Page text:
Pork tenderloin is the pig meat equivalent of fillet steak. Provided it is cooked properly and in an appropriate fashion, unlike many other cuts of pork it will be served super tender as well as tasty. The fact that tenderloin is usually considerably less expensive to buy than fillet steak makes it an even more attractive choice for your table. While the piece of meat is normally cooked and served in steak sized portions, slicing it in to small medallions as in this instance not only means it cooks more quickly but that your purchase will go a lot further and serve many more people.
Pork tenderloin medallions are served on fondant potatoes, topped with slices of chorizo and accompanied by tenderstem broccoli
Ingredients (Serves 1)
- 1 large baking type potato
- 1 pint (approximately) of fresh chicken stock
- 1 stick (4 ounces) of butter
- 3 pork tenderloin discs, around three-quarters of an inch thick
- Vegetable oil
- 6 spears of tenderstem broccoli
- 3 slices of Spanish chorizo, around half an inch thick
- Freshly chopped cilantro (coriander leaf) to garnish
The potato should be peeled as normal before being trimmed at each end that the ends are completely flat. Try to avoid trimming away too much of the potato but you do want to have a fairly large surface area on each side.
There are actually quite a number of slightly different ways in which it is possible to make fondant potatoes. Water, stock, butter and even olive oil are commonly used in the process but if there is one major problem often encountered with a number of the techniques it is that the potato chunks can remain hard to the point of being inedible in the center when they are cooked to perfection on the outside. The cooking method described here is one of the ones most likely to ensure your potatoes are cooked to perfection every time.
Start by cutting the peeled and trimmed potato across the way in to three equal width chunks. Lay these chunks in the base of a medium sized pot.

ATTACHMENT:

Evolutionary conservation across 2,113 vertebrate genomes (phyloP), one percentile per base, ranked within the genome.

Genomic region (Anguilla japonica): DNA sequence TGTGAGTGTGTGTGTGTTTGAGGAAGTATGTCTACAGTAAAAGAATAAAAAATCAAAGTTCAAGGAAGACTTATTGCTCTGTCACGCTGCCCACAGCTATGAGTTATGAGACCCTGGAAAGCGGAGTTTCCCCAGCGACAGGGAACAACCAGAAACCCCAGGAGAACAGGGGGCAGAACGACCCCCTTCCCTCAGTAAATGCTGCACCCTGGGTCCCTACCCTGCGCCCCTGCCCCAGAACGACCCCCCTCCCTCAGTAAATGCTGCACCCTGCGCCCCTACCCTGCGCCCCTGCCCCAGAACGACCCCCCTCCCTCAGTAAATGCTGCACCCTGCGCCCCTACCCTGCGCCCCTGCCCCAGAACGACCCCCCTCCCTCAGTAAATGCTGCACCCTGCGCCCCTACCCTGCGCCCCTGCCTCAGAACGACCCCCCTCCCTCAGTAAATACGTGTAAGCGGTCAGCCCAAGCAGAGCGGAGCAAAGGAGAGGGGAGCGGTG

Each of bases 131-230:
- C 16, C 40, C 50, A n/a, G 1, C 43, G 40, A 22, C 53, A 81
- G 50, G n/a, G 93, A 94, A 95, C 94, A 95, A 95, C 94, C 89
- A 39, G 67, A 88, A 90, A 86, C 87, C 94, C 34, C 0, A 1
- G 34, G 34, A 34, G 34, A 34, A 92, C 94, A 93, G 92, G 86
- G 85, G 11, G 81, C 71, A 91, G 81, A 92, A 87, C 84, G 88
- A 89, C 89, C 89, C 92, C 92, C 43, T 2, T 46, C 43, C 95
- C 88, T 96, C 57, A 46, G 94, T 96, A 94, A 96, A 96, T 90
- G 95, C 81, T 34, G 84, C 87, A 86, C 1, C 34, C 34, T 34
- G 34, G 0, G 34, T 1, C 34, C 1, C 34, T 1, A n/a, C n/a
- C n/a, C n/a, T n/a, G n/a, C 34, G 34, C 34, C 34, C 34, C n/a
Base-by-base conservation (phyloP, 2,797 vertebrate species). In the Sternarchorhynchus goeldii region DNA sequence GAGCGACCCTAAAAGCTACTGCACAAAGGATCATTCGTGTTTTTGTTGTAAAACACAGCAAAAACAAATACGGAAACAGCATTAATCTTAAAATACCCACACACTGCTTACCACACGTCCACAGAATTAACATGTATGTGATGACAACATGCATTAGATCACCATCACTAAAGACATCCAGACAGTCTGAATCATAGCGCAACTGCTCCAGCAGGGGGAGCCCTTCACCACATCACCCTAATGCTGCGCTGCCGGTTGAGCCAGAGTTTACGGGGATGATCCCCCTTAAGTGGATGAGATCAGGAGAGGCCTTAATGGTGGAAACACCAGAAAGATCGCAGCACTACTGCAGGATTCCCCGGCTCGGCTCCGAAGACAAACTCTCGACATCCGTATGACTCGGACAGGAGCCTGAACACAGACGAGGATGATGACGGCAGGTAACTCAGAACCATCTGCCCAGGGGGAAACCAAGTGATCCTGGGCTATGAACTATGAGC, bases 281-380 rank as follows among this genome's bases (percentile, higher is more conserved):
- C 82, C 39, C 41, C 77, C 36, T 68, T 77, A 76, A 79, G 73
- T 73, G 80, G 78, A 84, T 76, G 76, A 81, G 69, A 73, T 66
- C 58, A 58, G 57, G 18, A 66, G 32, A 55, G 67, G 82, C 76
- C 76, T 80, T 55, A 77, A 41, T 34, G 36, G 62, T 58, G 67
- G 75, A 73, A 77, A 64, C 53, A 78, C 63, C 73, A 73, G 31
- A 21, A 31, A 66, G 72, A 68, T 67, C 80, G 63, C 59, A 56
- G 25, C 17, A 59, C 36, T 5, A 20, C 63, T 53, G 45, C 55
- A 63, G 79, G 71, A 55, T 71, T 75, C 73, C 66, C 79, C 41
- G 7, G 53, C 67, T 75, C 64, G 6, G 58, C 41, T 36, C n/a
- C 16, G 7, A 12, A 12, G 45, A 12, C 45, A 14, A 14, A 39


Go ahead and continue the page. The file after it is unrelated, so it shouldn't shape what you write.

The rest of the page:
Slowly pour the chicken stock in to the pot until the potato pieces are just covered and quite literally no more. Add the butter and put the pot on a medium to high heat until the butter is melted in to the stock and the resultant liquid combination has reached a simmer.
Adjust the heat under the pot to maintain a medium strength simmer. The idea is to boil off all the stock over a period of around half an hour to leave only the melted butter for the final few minutes of cooking.
When the stock level in the pot with the potatoes is starting to get fairly low (after twenty to twenty-five minutes), put a cast iron grill pan on to preheat to very high. This will take a few minutes. Put a medium pot of salted water on to come to a boil. Lightly oil the pork medallions all over using a pastry brush, season with salt and pepper and grill in the hot pan for about two minutes each side.
Amazon Price: $33.00 $16.09 Buy Now
(price as of Apr 6, 2016)
Lift the grilled pork medallions with cooking tongs to a heated plate or flat bottomed bowl. Cover with aluminum foil and leave for a few minutes to rest. Put the tenderstem broccoli spears in to the pot of boiling water and simmer for three to four minutes.
It is necessary to monitor the potatoes constantly when the stock has all evaporated and you are left only with the slightly sputtering butter. Reduce the heat and cook for two or three minutes before very carefully turning the potatoes over to cook for a similar few minutes on their second sides. Drain the tenderstem broccoli through a colander at your sink and leave to steam off and dry out for a couple of minutes.
Turn the heat off under the pot containing the potatoes. Lift each fondant potato piece to a plate covered with kitchen paper and gently pat dry before lifting to the serving plate.
Lift a rested pork tenderloin medallion on to the top of each fondant potato.
The chorizo slices are entirely optional. I simply thought this spicy Spanish pork sausage would add both a little bit of extra color and flavor to the dish. If you are using chorizo, do make sure that you buy the pre-cooked and ready to eat type and not the type (usually of central American origin) which requires to be cooked before it can be eaten.
Lay a chorizo slice on top of each tenderloin disc. The heat will quickly cause them to melt slightly, imparting extra flavor to the pork.
Lay the broccoli stems on the plate, ideally using them to divide the potato and pork assemblies as shown above.
Scatter with the freshly chopped cilantro and the dish is ready for immediate service.